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BioDiversity Frechione, J., D.A.Posey, and L.Francelino da Silva. 1985. The Perception of Ecological Zones and Natural Resources in the Brazilian Amazon: An Ethnoecology of Lake Coari. Paper presented at the annual meeting of the American Anthropological Association, Washington, D.C. Goodland, R.J.A. 1980. Environmental Ranking of Amazonian Development. Pp. 1–20 in F. Barbira-Scazzocchio, ed. Land, People and Planning in Contemporary Amazonia. Centre of Latin American Studies, Occasional Publication No. 3. Cambridge University, Cambridge. Gross, D.R. 1975. Protein capture and cultural development in the Amazon Basin. Am. Anthropol. 77(3):526–549. Harner, M.J. 1972. The Jivaro: People of the Sacred Waterfalls. Doubleday/Natural History Press, Garden City, N.Y. 233 pp. Hickerson, H. 1970. The Chippewa and Their Neighbors: A Study in Ethnohistory. Holt, Rinehart and Winston, New York. 133 pp. Nimuendaju, C. 1974. Farming among the Eastern Timbira. Pp. 111–119 in P.J.Lyons, ed. Native South Americans. Little, Brown, Boston. Posey, D.A. 1983. Indigenous knowledge and development: An ideological bridge to the future. Cienc. Cult. 35(7):877–894. Posey, D.A. 1985. Indigenous management of tropical forest ecosystems: The case of the Kayapo Indians of the Brazilian Amazon. Agroforestry Sys. 3:139–158. Posey, D.A., J.Frechione, J.Eddins, and L.F.da Silva. 1984. Ethnoecology as applied anthropology in Amazonian development. Hum. Org. 43(2):95–107. Ramos, A.R. 1980. Development, integration and the ethnic integrity of Brazilian Indians. Pp. 222–229 in F.Barbira-Scazzocchio, ed. Land, People and Planning in Contemporary Amazonia. Centre of Latin American Studies, Occasional Publication No. 3. Cambridge University, Cambridge. Taylor, K.I. 1974. Sanuma Fauna, Prohibitions and Classifications. Monograph No. 18. Fundacion La Salle de Ciencias Naturales, Instituto Caribe de Antropologia y Sociologia, Caracas, Venezuela. 138 pp. Taylor, K.I. 1983. Las necesidades de tierra de los Yanomami. (Abstract in English) America Indigena XLIII(3):629–654.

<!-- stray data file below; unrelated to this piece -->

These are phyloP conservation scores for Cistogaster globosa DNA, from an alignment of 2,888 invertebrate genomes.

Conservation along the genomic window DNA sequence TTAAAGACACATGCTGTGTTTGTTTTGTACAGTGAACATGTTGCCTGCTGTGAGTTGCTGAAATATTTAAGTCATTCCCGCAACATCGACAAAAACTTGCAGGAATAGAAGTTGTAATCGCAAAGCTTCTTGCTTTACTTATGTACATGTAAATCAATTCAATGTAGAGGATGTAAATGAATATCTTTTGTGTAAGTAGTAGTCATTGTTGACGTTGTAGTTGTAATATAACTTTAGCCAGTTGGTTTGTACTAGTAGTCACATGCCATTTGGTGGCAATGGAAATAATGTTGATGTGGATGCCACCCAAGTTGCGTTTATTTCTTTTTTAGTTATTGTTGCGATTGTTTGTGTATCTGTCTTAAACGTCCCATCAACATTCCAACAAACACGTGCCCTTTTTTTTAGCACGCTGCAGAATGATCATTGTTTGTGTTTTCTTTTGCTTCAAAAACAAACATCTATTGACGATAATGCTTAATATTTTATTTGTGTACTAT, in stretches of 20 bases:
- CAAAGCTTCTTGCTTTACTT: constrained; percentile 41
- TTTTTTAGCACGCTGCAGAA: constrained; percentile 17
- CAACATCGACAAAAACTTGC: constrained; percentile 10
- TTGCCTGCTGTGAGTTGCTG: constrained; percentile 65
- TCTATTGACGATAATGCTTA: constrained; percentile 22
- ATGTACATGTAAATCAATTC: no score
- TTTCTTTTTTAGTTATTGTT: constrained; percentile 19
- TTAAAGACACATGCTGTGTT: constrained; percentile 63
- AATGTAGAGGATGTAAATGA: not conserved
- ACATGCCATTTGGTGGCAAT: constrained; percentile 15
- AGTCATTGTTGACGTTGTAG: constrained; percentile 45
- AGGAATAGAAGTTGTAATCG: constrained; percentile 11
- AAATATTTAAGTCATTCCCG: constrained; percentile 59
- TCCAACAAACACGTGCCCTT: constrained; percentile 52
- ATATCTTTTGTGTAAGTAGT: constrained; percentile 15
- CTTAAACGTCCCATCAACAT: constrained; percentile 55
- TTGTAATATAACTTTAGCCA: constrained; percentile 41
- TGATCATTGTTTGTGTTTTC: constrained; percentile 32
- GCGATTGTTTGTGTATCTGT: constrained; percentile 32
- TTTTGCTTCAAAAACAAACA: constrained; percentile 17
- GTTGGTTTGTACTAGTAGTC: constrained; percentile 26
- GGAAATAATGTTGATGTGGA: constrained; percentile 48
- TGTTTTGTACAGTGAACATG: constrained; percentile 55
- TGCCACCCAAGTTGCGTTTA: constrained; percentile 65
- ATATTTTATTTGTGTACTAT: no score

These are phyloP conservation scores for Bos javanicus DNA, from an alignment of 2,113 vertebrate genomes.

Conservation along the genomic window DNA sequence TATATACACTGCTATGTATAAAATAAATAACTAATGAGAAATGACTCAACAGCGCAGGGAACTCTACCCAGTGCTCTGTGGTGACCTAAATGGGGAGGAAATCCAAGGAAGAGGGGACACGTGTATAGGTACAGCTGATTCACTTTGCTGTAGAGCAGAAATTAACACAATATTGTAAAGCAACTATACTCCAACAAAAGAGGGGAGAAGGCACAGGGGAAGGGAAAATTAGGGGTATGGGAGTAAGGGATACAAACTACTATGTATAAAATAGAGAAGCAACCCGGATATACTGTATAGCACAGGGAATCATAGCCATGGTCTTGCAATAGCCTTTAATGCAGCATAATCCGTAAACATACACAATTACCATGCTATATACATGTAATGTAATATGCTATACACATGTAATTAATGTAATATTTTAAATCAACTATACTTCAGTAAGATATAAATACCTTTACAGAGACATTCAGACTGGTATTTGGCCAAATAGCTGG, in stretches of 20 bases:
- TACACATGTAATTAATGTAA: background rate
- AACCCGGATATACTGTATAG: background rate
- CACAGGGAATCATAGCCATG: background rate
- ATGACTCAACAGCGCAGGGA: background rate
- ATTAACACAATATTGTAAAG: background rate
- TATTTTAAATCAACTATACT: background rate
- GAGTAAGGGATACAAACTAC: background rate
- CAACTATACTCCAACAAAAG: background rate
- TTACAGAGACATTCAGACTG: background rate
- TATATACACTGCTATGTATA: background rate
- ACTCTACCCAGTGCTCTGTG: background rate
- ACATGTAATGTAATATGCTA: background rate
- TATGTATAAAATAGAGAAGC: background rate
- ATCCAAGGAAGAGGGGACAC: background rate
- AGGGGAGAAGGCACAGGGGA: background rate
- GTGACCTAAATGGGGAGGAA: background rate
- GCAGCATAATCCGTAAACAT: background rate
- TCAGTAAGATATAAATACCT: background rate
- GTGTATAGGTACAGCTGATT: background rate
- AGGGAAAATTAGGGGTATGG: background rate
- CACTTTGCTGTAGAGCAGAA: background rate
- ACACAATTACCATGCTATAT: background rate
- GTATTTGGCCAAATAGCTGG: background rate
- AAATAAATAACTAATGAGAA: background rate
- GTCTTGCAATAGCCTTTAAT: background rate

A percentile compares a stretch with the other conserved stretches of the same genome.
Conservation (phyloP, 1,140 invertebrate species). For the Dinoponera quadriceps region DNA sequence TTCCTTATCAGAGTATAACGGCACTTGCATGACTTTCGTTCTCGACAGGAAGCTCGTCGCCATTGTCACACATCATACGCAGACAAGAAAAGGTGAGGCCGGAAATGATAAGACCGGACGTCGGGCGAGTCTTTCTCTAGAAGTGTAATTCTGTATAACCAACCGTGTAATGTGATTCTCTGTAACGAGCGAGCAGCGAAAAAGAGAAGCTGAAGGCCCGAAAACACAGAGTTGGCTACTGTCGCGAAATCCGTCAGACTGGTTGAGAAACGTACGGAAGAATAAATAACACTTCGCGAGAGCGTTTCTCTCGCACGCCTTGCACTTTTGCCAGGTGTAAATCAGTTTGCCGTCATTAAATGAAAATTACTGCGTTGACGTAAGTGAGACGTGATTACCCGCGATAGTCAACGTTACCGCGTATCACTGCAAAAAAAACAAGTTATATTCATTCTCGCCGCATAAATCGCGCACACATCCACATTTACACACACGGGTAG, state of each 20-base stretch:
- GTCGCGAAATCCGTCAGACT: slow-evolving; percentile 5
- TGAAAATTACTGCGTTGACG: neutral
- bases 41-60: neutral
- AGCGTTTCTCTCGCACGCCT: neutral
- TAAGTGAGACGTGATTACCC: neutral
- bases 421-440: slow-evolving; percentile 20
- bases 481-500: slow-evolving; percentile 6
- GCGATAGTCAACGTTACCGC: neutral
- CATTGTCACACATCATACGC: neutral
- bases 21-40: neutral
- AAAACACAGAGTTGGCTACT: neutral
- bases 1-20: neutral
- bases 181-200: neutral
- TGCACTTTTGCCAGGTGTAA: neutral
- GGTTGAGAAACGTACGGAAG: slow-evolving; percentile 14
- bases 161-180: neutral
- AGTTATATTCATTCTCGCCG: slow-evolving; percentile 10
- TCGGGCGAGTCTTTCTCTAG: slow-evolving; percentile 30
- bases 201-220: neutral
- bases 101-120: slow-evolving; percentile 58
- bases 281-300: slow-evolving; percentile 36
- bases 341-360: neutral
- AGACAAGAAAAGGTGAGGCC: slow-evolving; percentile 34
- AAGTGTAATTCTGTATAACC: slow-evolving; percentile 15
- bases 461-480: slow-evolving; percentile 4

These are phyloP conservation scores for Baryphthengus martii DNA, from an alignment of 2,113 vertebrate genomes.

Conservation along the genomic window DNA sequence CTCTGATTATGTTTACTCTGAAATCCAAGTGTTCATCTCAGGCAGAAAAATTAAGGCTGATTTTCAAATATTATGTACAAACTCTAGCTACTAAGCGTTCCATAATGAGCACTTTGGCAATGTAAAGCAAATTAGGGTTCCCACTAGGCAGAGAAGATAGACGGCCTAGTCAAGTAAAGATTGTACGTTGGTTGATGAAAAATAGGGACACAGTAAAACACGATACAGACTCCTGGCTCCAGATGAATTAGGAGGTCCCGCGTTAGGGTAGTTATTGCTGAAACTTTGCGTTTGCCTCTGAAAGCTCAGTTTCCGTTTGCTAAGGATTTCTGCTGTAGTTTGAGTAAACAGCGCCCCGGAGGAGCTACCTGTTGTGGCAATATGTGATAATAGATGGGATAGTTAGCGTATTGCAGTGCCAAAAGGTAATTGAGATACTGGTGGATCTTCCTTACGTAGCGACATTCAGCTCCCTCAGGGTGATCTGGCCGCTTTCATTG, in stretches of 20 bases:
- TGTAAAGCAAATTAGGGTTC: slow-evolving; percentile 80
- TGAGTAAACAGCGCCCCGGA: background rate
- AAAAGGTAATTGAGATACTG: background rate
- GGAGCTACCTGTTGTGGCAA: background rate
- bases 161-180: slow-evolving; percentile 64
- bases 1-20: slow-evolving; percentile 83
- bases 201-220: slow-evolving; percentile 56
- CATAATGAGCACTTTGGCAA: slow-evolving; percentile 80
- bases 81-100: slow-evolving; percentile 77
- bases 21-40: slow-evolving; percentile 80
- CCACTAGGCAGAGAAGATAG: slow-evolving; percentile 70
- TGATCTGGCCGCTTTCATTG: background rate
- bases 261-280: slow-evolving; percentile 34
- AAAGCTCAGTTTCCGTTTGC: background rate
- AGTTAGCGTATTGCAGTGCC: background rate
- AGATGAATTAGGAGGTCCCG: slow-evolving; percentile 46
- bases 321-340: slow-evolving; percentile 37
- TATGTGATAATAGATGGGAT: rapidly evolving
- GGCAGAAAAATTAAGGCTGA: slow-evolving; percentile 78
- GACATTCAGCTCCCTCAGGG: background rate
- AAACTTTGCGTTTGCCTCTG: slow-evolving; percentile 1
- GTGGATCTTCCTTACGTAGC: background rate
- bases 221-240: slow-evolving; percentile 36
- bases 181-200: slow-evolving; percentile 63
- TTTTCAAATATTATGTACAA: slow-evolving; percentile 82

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BioDiversity CHAPTER 16 PRIMATE DIVERSITY AND THE TROPICAL FOREST Case Studies from Brazil and Madagascar and the Importance of the Megadiversity Countries RUSSELL A.MITTERMEIER Vice-President for Science, World Wildlife Fund/The Conservation Foundation, Washington, D.C. Much of the early interest in wildlife conservation grew out of a desire to save some of the world’s most spectacular mammals, and to some extent, these so-called charismatic megavertebrates are still the best vehicles for conveying the entire issue of conservation to the public. They are really our flagship species, both here in the United States and in the developing countries, and primates in particular are perhaps the best flagships for tropical forest conservation. Nonhuman primates are of particular interest in this context for three basic reasons: they are of great importance to our own species; they are largely a tropical order, roughly 90% of all primate species being restricted to the tropical forest regions of Asia, Africa, and the Neotropics; and they are members of the elite group called the charismatic megavertebrates. The threats to primates and their tropical forest habitats can be seen by examining two tropical forest regions: Brazil, particularly the Atlantic forest region of eastern Brazil, and the island of Madagascar. These are clearly two of the most important countries for primate conservation, and they are among the world’s richest countries for living organisms in general—countries that I call the megadiversity countries and that are critical to the survival of the majority of the world’s biological diversity. Most people are aware of the importance of the Order Primates, which of course includes our own species, Homo sapiens. However, few realize how diverse the Order of Primates actually is, including as it does some 200 species that range from the tiny mouse lemur (Microcebus murinus) of Madagascar and the tarsiers (Tarsius spp.) of Southeast Asia to the great apes, which include our closest living relatives, the chimpanzee (Pan troglodytes) and the pygmy chimpanzee (Pan paniscus). Our